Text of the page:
do ipfs still use the ipfs (((package))) app that
throws away the cryptographic integrity of git?

NixOS will have IPFS as well WEW

this is nice but i can do without the pedoshit links

Call us when it can use both i2p/tor. Until then, it's inferior to bittorrent for filesharing. Why? Because the only client availables (github.com/Agorise/c-ipfs isn't ready enough) are in GC using retarded langages.

They're working on it. c-ipfs seems promising as well.

What pedo links?

Turn on IPv6 you dumb nigger. NAT is cancer.

Does IPFS need the equivalent of TOR firefox?

My quick IPFS indexer seems to be working good, will try to make database available over IPFS if it keeps working good. Could anyone who knows how ES works download the 200gb of dumps from ipfs-search and run `grep --only-matching -P "[0-9A-Za-z]{46}"` on it? They're compressed/encrypted somehow.

Nah, it's non-anonymous right now anyway, you could just install a new chromium/whatever and limit it to localhost:8080 if you really want to.

Can the user behind this comment on whether js-ipfs 0.26 is enough to get it started?

I'd rather put my hopes into the actually-existing ipfs ib made by another user here over anime-pic-one-commit over there.

This is 16chan-tier software

Now is not the time for optimization, that comes later.
Also, see

"The age of men will return;
and they're not gonna get their computer-grid, self-driving car, nano-tech, panopticon in place fast enough..."



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Why does IPFS idle at like 25% CPU usage and high ram usage? Its not even seeding often or downloading anything.

How much later? They've known this shit is unusable for two years.

what does it do better than zeronet

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Better spec, better design, and better future-proofed.
Problem is, right now it still send a fuckton of diagnostics information and is poorly optimized.
They're making progress, but it's not fast enough.

It's not a honeypot where every post you make on any site is tracked globally and anyone can insert arbitrary javascript (automatically run by all clients) (which must be enabled completely at all time to view sites in the first place) so long as any content of any type is allowed for upload in any page where that content would appear, for one.

bittorrent is NOT secure over TOR

It's just as secure as any other protocol. Some clients might potentially leak your IP, but there is nothing inherently insecure about the protocol.

That sounds bad. Are you sure? It sounds so bad that I don't know if I believe you.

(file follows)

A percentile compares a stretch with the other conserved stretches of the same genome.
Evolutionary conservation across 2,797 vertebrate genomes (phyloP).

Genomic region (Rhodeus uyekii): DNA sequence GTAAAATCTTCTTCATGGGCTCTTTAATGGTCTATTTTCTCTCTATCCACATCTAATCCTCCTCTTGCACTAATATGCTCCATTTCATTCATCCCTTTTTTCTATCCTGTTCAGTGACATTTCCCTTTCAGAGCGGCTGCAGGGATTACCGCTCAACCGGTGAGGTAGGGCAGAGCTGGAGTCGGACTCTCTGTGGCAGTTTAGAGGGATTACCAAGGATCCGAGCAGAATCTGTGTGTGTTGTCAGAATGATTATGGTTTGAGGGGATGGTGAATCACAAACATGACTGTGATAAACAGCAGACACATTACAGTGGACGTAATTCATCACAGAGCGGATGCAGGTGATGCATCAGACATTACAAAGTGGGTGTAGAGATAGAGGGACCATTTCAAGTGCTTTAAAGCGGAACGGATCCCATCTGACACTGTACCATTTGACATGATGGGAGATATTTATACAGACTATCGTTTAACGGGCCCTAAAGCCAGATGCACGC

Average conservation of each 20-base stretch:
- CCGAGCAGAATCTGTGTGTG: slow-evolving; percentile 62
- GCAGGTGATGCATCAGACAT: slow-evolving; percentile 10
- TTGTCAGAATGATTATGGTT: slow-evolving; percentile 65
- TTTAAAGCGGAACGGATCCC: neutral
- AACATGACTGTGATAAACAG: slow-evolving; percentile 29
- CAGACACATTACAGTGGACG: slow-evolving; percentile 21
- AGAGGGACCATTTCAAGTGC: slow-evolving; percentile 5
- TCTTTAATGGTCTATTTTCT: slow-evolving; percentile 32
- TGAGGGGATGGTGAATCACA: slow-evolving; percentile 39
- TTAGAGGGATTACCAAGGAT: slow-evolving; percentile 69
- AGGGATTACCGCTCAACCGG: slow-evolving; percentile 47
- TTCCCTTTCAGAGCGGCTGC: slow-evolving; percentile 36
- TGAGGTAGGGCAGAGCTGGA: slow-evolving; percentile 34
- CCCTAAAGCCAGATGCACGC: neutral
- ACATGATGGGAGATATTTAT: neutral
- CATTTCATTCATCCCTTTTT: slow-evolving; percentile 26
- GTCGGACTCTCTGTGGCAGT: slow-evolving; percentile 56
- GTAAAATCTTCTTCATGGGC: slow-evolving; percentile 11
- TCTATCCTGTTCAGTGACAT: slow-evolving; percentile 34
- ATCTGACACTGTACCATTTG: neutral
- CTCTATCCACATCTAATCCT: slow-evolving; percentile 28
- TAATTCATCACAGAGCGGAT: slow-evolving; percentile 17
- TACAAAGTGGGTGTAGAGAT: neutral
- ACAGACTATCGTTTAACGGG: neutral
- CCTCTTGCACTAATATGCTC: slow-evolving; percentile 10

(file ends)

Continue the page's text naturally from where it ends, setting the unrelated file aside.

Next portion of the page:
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Try it yourself. The steps are as follows:
- go to an arbitrary site
- upload whatever they allow, content is irrelevant
- you will find a local file that was created with the content you uploaded
- edit it to insert arbitrary content
simple as that, bypasses all sanitation attempts, etc.
There has been proofs of concepts on 0chan in the very early days of zeronet, and this has never been addressed. The zeronet devs seem to not care about any of the components that make this possible.

sasuga redditware

This is all well and good but the problem with the internet today is that it relies on a centralized infrastructure to gain access to which one has to pay fees to people with the power to cut one off completely if not control the content being served.


i have judged

Try upgrading from a Pentium 3.

Also centralized web servers were conceived because of a very important flaw with peer to peer infrastructure

but you've got that wrong, a centralized server shuts down no one can ever access that file.

Did you ponder a bit before typing such a sloppy mess? Those centralized cluster of web servers can still represent a peer in a p2p infrastructure. Nothing is forbidding such a cluster from joining the swarm and sharing files. Compared to a distributed web, centralization offers very little benefits in return and is only still around because it offers more control (to the owners of the files and servers).

This is literally the same problem with web servers. Even your VPS is on an actual server. So if you're saying P2P (and self-hosting) has flaws well

none of you are wrong but you've all missed his point

What point, that you can't get a file if the only peer in the world that has it turns off his PC? Well no shit captain obvious, but that isn't a problem with the p2p infrastructure, that's a problem of people not giving enough of a shit to seed that file. Maybe Filecoin is a better solution to that, but then again who knows what will happen in the future.

jesus christ OP I just wanna download Initial D and DBZ and you're linking to CP.

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you talk too much man

can anyone explain how i can use p2p in a website. i have an idea of how i want to use it for a chan and other ways but i dont understand how i would go about it.

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are you asking for an entry level explanation of how it works?

no, how would you apply p2p to a traditional website.

also what i dont like about ipfs is that it's almost impossible to have any privacy or remove content.

decentralized hosting, I'm not sure I understand the question?

im talking about the code, how would you apply p2p.

that depends on the type of site user, come on

well, let me make a mockup.

I want to make a chan where users can create their own boards on the host site, and every thread is hosted by the users though p2p, the more users the more relevance and faster the thread loads for everyone in the thread. after a certain number of posts the thread will be removed and flushed out of everyone's computer.